The godot-rust library uses many different approaches to store and transport data. This chapter explains high-level concepts of related terminology used throughout the library and its documentation. It is not a usage guide however -- to see the concepts in action, check out Binding to Rust code.
Godot is built around classes, object-oriented types in a hierarchy, with the base class
Object at the top. When talking about classes, we explicitly mean classes in the
Object hierarchy and not built-in types like
Color, even though they are technically classes in C++. In Rust, classes are represented as structs.
Every user-defined class inherits
Object directly or indirectly, and thus all methods defined in
Object are accessible on any instance of a user-defined class. This type includes functionality for:
- object lifetime:
- identification and printing:
- custom function invocation:
- signal handling:
Object itself comes with manual memory management. All instances must be deallocated using the
free() method. This is typically not what you want, instead you will most often work with the following classes inherited from
Reference-counted objects. This is the default base class if you don't use the
extendskeyword in GDScript. Allows to pass around instances of this type freely, managing memory automatically when the last reference goes out of scope.
Do not confuse this type with the godot-rust
Anything that's part of the scene tree, such as
Node2D(2D). Each node in the tree is responsible of its children and will deallocate them automatically when it is removed from the tree. At the latest, the entire tree will be destroyed when ending the application.
Important: as long as a node is not attached to the scene tree, it behaves like an
Objectinstance and must be freed manually. On the other hand, as long as it is part of the tree, it can be destroyed (e.g. when its parent is removed) and other references pointing to it become invalid.
Data set that is loaded from disk and cached in memory, for example 3D meshes, materials, textures, fonts or music (see also Godot tutorial).
Reference, so in the context of godot-rust, it can be treated like a normal, reference-counted class.
When talking about inheritance, we always mean the relationship in GDScript code. Rust does not have inheritance, instead godot-rust implements
Deref traits to allow implicit upcasts. This enables to invoke all parent methods and makes the godot-rust API very close to GDScript.
Classes need to be added as
NativeScript resources inside the Godot editor, see here for a description.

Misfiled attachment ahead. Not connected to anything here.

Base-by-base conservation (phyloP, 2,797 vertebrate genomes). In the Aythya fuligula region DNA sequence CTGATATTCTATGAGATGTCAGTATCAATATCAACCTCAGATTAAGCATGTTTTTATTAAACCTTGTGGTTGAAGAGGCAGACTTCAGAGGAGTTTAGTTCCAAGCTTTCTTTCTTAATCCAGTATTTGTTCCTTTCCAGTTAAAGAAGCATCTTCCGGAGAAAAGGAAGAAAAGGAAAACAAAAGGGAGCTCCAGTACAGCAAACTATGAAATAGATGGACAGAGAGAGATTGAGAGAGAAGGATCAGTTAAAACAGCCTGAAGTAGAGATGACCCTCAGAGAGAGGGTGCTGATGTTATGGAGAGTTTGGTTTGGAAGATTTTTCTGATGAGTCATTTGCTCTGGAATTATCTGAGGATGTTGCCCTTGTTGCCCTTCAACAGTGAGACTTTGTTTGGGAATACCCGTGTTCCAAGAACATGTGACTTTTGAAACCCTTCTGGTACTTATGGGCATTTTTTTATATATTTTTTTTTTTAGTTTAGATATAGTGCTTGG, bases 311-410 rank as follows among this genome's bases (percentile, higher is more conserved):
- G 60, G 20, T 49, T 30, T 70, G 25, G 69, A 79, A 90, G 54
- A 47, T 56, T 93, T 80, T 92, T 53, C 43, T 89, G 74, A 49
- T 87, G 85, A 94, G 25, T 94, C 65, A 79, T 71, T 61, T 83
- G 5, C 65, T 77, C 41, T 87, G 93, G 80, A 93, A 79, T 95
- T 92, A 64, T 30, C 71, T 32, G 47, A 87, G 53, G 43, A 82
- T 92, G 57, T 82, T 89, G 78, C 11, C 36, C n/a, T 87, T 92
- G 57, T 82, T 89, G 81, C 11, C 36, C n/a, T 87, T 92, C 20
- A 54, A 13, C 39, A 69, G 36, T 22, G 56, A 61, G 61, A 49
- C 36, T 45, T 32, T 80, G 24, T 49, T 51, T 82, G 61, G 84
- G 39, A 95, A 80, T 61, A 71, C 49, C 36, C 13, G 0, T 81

Variant is a type that can hold an instance of any type in Godot. This includes all classes (of type
Object) as well as all built-in types such as
Since GDScript is a dynamic language, you often deal with variants implicitly. Variables which are not type-annotated can have values of multiple types throughout their lifetime. In static languages like Rust, every value must have a defined type, thus untyped values in GDScript correspond to
Variant in Rust. Godot APIs which accept any type as parameter are declared as
Variant in the GDNative bindings (and thus godot-rust library). Sometimes, godot-rust also provides transparent mapping from/to concrete types behind the scenes.
Variants also have a second role as a serialization format between Godot and Rust. It is possible to extend this beyond the built-in Godot types. To make your own types convertible from and to variants, implement the traits
ToVariant. Types that can only be safely converted to variants by giving up ownership can use OwnedToVariant, which is similar to the Rust
Scripts are programmable building blocks that can be attached to nodes in the scene tree, in order to customize their behavior. Depending on the language in which the script is written, there are different classes which inherit the
Script class; relevant here will be
NativeScript for classes defined in Rust, and
GDScript for classes defined in GDScript. Scripts are stored as Godot resources (like materials, textures, shaders etc), usually in their own separate file.
Scripts always inherit another class from Godot's
Object hierarchy, either an existing one from Godot or a user-defined one. In Rust, scripts are limited to inherit an existing Godot class; other scripts cannot be inherited. This makes each script a class on their own: they provide the properties and methods from their base object, plus all the properties and methods that you define in the script.